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World – Ciett hits back against global union report

05 October 2012

After a major international union this week criticised the use of agency labour and launched an attack against the staffing industry, the Confederation of Private Employment Agencies (Ciett) dismissed the claims on Thursday.

IndustriALL Global Union, which represents 50 million workers in 140 countries, published a “Triangular trap” report on the use of “precarious” work, focusing mainly on agency labour as the main cause.

Ciett said the report contained “many factual inaccuracies about the staffing industry as well as Ciett advocacy positions and wrongly focuses on temporary agency work (TAW) when it comes to precarious work.”

“In its effort to address precarious work, IndustriAll is fighting the wrong battle by focusing on TAW”, said Fred van Haasteren, Ciett President.

“Accounting for 1.5% of the global workforce, TAW not only represents a minor part of the development of triangular employment relationships (compared to subcontracting, outsourcing, consulting or payrolling).

“It also plays a key role in helping disadvantaged workers enter the labour market and provides a stepping stone to stable jobs. This positive role is well documented by many pieces of independent research and has been recognised by many policy makers at national, EU and global levels.”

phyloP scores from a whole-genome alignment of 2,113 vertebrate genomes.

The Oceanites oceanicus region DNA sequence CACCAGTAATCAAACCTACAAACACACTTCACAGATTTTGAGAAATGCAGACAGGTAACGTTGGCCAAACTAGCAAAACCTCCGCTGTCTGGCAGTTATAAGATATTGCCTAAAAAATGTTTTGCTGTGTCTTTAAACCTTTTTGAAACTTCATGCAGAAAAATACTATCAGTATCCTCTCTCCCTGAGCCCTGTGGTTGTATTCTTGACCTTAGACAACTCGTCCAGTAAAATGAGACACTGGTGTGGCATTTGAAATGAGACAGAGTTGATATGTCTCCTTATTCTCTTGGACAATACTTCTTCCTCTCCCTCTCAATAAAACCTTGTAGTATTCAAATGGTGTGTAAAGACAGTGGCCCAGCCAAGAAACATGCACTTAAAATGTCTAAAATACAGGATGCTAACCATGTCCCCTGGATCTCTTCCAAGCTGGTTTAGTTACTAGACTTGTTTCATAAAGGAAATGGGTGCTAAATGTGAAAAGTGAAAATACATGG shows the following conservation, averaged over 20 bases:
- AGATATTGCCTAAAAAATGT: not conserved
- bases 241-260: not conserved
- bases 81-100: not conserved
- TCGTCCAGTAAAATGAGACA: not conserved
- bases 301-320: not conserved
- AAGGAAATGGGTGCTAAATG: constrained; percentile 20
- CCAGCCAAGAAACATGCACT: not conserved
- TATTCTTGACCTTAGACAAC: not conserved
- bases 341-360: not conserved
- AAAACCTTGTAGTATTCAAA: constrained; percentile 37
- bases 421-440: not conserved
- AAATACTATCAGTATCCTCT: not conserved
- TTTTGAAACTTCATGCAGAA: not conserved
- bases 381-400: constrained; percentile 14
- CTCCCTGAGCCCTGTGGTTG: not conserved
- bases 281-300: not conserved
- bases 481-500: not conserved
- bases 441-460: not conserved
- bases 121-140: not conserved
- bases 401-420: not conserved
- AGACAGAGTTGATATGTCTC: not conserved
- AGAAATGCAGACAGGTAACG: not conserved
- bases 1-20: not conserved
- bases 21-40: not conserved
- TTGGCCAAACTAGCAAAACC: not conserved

Ciett said the report wrongly assesses the evolution of temporary staffing. “The report makes a number of factually inaccurate claims and confuses TAW with other forms of employment relationships such as fixed-term contracts.”

The organisation also denied that there was a “massive explosion” in the use of agency labour as the number of agency workers in many parts of the world has declined over the last four years, particularly in Europe, the USA, and Japan.

Claims that agency workers receive lower wages are also unfounded as equal pay already applies in many countries around the world, including EU states, Argentina, Brazil, China and Russia.

“IndustriAll should recognise that in our post-industrial societies, many types of non-direct forms of employment are developing to meet the need of both workers and companies,” Ciett said.

The confederation lobbies for proper regulation in the industry to eliminate rogue agencies and has also pledged to create millions of jobs in the coming years to support those more vulnerable in the labour market. 

Ciett called for a “meaningful” dialogue and conducting joint research to discuss the staffing industry “on reliable and robust statistics and not on anecdotal, individual cases.”

IndustriAll is planning a day of action on Sunday October 7th called ‘World Day for Decent Work’ claiming that pay and conditions are being driven ever lower by companies that rely on precarious work to reduce their labour costs and pass all the risk of employment onto workers. A battle which, the union suggests “must be won”.


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